Six years since Ban Ki-moon, the eighth Secretary-General of the United Nations, invoked Mahatma Gandhi in his address— to insist on the strength of a peaceful negotiation over a war in the battlefield, in order to achieve a political solution in Syria— a lot has changed in the world and a lot has remained the same.
Syria— which has witnessed a displacement of roughly over 5.7 million people and deaths of over 20,000 children—stands wrecked even as the
“ISIS stands defeated” according to a tweet by the US President Trump.
Conflicts, around the world, since that address of 2013 has anything but ceased. There has been a civil war in Yemen and Libya. Thousands have lost and continue to lose their lives owing to clashes in Ukraine, Burundi, Ethiopia, Cameroon, Mozambique, Colombia, Venezuela, Egypt, Angola, and the Democratic Republic of Congo.
In the places where there is a temporary peace, people are not shying away from inviting themselves to hostilities. Bullying, expressing desires—such as wiping each other off the face of this earth— to provoke a threat even close to a nuclear war is not uncommon. We are no safer than we were. We certainly are no happier than we could have been.
Today, as we celebrate the 150th birth anniversary of the Mahatma, a customary question that hangs over our heads is that of his relevance. Does the man—who Dr Martin Luther King thought was inescapable if humanity is to progress— offer an answer to the conflicts of this day and age? I would argue that he does; and, perhaps, his is the only answer we need to amble out of the conflicts of this day and age.
The world that we live in is obsessed with finding one final solution to all its problems. The ultimate one big solution. Such as constructing the wall?!
The Mahatma, though, thought & worked differently. He understood human beings and the complexities in their needs. He understood that a compromise—like an organism— comes into being from the engagement between people who eventually learn to care about it by the virtue of being its creators. The history of this philosophy begins in South Africa, where in a gentle way Gandhiji was trying to shake the world.
Dada Abdullah, Gandhi-ji’s client, was suing his cousin Tyeb Seth, in a dispute that was ruining both their lives. Gandhiji convinced both the parties to settle the dispute through an arbitrator. The case was decided in favour of his client. On coming to know that the amount that Tyeb Seth has to pay, would render him bankrupt, Gandhiji persuaded Dada Abdullah to get paid in instalments.
Negotiation for him, therefore, was not a technique of manipulating the opponent but a way of life. While he protested for years, in South Africa, to get the government to concede his demands, he never distanced himself from the negotiating table. And, finally, through a series of negotiations reached an agreement in favour of his people.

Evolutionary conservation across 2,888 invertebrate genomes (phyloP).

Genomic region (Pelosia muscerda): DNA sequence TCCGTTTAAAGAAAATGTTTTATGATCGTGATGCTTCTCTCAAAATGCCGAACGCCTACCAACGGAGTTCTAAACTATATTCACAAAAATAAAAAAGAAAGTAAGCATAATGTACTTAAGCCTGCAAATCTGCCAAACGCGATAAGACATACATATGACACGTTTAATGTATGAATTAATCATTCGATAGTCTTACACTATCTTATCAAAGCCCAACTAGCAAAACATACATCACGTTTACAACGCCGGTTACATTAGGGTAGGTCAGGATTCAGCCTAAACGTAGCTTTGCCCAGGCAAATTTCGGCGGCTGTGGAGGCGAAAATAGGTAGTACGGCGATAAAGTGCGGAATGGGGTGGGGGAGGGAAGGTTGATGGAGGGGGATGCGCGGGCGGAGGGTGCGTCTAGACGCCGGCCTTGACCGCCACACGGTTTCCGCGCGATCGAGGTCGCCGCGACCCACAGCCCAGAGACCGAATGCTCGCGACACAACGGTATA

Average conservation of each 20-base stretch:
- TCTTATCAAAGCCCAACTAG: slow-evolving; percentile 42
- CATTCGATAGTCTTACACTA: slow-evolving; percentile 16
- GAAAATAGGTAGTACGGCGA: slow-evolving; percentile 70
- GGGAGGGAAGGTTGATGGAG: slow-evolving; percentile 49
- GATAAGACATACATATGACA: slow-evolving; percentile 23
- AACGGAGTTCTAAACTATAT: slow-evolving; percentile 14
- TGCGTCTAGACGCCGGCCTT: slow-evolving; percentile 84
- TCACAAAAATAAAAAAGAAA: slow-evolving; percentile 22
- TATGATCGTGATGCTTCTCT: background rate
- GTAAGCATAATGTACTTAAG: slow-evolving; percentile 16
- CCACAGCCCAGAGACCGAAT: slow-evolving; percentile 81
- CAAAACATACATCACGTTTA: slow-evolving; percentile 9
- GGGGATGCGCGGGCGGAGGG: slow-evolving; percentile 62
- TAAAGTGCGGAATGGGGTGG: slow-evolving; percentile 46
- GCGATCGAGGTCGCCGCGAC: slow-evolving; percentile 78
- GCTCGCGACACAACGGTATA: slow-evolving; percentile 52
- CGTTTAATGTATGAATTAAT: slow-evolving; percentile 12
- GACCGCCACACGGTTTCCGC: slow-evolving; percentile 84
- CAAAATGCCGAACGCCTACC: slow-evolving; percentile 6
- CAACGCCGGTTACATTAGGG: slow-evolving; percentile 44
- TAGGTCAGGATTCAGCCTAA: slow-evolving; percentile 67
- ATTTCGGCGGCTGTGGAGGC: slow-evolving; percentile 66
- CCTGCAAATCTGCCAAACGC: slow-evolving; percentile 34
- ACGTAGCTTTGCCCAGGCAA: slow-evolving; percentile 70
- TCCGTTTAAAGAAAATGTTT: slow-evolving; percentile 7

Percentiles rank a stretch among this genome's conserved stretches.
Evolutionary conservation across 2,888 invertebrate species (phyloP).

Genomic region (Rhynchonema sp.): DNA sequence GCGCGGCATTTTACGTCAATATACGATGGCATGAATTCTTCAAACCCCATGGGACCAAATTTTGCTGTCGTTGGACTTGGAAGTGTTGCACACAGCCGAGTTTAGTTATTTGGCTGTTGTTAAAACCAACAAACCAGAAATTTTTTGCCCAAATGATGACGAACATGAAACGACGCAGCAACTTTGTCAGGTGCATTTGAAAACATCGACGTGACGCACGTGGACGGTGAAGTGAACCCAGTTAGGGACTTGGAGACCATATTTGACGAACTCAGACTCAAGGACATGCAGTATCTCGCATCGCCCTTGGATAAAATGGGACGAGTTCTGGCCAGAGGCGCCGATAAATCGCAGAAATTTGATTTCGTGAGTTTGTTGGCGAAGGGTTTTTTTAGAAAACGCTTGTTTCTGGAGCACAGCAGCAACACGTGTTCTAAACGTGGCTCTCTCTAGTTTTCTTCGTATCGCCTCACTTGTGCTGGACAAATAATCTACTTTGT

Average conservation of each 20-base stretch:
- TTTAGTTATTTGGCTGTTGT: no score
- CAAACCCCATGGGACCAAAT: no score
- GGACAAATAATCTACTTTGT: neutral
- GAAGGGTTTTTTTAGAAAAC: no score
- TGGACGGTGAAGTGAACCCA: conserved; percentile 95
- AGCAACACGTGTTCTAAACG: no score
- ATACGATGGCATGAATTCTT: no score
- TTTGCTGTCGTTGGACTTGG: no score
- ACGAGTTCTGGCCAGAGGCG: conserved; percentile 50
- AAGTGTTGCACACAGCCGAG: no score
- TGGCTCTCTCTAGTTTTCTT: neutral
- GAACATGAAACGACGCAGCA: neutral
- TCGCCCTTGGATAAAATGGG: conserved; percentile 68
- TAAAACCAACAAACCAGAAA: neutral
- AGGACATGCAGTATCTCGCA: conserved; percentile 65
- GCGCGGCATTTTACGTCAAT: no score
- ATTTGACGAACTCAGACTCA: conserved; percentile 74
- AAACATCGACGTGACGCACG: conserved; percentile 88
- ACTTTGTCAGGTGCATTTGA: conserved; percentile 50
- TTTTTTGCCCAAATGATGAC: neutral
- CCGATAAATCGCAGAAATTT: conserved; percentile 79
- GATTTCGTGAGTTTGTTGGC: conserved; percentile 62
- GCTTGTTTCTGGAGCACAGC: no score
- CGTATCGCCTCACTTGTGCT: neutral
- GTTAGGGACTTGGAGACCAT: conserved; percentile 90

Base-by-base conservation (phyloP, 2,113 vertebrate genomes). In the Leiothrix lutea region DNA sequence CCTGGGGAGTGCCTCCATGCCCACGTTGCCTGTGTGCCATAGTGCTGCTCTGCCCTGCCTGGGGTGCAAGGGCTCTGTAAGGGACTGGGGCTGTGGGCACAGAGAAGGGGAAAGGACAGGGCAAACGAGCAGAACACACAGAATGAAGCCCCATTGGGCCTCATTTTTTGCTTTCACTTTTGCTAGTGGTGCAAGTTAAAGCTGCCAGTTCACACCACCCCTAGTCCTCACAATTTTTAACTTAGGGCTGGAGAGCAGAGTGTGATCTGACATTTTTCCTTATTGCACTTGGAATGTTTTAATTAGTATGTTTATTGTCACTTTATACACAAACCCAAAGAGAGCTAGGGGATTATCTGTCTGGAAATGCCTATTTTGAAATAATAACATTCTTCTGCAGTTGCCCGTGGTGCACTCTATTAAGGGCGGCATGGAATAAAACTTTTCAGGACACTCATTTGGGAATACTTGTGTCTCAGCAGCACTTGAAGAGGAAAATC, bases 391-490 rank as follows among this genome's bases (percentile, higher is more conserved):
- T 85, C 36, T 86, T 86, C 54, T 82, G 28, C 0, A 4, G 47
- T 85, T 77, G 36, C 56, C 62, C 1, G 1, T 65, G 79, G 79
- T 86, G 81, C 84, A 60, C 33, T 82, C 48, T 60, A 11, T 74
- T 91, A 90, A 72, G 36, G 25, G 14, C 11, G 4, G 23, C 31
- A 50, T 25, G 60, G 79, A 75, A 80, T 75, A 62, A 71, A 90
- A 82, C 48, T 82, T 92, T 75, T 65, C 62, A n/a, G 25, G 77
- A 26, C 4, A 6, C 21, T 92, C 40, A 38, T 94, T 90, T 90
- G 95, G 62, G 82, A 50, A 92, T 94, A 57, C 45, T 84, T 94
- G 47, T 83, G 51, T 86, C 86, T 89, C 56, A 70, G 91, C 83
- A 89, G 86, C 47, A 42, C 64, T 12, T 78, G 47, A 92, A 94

Gandhiji came to conflicts with a positive outlook and therefore was able to enable a process where parties recognised each other, built relationships and consequently could endeavour to legitimise a mechanism of respect for each other’s place under the sun.
After his homecoming, the national movement in India immensely benefitted from his ability to incorporate negotiation and compromise within his philosophy of Satyagraha. The Champaran Satyagraha, Ahmedabad Mill strike, Civil Disobedience Movement are true embodiments of this conflict-resolution philosophy which is also reflected in his writings. “A Satyagrahi,” he wrote in Young India, “never misses, can never miss a chance of compromise on honourable terms”.
Hatred was an alien to his philosophy.
In 1921, during the non-cooperation movement phase of India’s freedom struggle, Lord Reading—who had succeeded Lord Chelmsford as the new Viceroy— invited him for a meeting. Soon, a legion of impassioned followers raised serious objections to it and made them known to the Mahatma. In his reply, Gandhiji said, “We may attack measures and systems. We may not and must not attack men”. He met the Viceroy.
“It is the acid test of non-violence that, in a non-violent conflict,” he wrote in Harijan, “there is no rancour left behind, and in the end, the enemies are converted into friends”
We have to re-cultivate the Gandhian philosophy of conflict-resolution in our lives. We have to re-learn from it that ability to convert enemies into friends. I make no bones about the fact that it won’t be easy or immediately achieved in full measure. And, that some would call it “easier said than done”. Some things, nevertheless, in life, need to be said first to have it done.
Our immediate victory, today, lies in the investment of kick-starting a process where the world gets convinced about the desire of finding one’s happiness in that of the other.
We have seen enough walls already. The conversation that we need today has to be about homes. Gandhi remains, hence, our hope for happiness.
“Remember,” as we must, the author Stephen King has told us, “..hope is a good thing.. and no good thing ever dies.” Mahatma Gandhi remains relevant. He would always be.
For it’d never be too late to give peace and love another chance.